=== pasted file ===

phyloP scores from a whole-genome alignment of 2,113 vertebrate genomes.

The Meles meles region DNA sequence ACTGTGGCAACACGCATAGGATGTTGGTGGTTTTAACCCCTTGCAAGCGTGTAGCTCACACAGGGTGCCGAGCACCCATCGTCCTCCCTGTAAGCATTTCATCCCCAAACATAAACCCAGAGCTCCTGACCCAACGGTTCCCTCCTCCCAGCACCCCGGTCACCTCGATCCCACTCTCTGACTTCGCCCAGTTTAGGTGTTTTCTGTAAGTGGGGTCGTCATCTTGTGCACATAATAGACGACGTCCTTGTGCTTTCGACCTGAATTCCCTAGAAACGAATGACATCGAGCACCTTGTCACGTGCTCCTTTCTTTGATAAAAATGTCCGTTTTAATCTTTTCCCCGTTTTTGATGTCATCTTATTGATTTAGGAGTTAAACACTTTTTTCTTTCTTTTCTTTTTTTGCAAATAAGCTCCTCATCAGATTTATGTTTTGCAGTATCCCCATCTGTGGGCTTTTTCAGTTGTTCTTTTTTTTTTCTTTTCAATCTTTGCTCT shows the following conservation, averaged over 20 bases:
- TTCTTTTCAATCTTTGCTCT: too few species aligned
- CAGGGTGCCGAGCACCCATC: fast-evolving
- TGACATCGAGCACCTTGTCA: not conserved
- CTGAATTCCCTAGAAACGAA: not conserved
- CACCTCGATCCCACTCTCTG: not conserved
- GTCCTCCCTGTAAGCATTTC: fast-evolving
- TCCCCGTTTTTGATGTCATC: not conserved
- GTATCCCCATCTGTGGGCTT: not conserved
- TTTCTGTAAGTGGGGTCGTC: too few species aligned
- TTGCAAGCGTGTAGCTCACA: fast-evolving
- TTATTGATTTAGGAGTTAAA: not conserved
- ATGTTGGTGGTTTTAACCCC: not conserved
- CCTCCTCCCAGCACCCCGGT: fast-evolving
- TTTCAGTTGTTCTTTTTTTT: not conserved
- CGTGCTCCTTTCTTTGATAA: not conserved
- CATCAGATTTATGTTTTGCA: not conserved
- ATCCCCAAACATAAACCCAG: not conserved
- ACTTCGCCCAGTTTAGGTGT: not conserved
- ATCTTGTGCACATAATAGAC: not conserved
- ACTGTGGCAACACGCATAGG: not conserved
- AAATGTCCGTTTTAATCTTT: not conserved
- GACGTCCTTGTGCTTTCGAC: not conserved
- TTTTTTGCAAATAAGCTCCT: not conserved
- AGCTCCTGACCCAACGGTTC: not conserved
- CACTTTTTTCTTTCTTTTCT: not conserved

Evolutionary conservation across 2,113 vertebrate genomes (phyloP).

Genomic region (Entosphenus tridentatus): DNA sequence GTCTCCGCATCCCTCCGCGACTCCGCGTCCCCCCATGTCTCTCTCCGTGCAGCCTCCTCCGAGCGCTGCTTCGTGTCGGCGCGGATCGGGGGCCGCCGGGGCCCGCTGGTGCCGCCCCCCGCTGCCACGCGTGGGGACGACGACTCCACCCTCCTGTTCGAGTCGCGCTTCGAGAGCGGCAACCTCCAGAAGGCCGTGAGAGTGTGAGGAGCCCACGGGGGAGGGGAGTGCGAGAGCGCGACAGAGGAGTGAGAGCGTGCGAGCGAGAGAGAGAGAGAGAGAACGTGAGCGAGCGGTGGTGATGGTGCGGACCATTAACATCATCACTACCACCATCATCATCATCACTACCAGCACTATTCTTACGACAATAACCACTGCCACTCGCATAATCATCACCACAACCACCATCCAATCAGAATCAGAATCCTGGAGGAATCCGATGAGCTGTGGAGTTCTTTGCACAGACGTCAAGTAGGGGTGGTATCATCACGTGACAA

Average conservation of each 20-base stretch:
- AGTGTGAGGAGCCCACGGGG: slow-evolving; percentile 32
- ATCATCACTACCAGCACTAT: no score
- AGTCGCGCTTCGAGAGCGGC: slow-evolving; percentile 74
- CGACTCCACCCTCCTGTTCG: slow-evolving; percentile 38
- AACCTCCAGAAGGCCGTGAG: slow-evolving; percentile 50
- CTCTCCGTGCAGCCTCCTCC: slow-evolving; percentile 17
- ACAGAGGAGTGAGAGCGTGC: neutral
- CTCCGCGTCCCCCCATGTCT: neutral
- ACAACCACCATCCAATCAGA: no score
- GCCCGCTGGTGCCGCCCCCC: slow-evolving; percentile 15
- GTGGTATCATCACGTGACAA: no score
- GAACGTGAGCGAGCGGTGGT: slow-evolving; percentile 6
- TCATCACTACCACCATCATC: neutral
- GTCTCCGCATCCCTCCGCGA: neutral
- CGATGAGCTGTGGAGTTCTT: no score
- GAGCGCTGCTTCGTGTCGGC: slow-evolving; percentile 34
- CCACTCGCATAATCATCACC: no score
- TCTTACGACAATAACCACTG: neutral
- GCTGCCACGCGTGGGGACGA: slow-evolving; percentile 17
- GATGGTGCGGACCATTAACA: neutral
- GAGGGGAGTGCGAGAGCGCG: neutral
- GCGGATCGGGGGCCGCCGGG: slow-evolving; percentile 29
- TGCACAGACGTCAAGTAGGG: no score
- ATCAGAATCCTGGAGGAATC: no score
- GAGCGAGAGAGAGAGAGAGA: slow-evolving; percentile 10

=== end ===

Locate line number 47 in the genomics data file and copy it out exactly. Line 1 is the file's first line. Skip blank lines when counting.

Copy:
- CCACTCGCATAATCATCACC: no score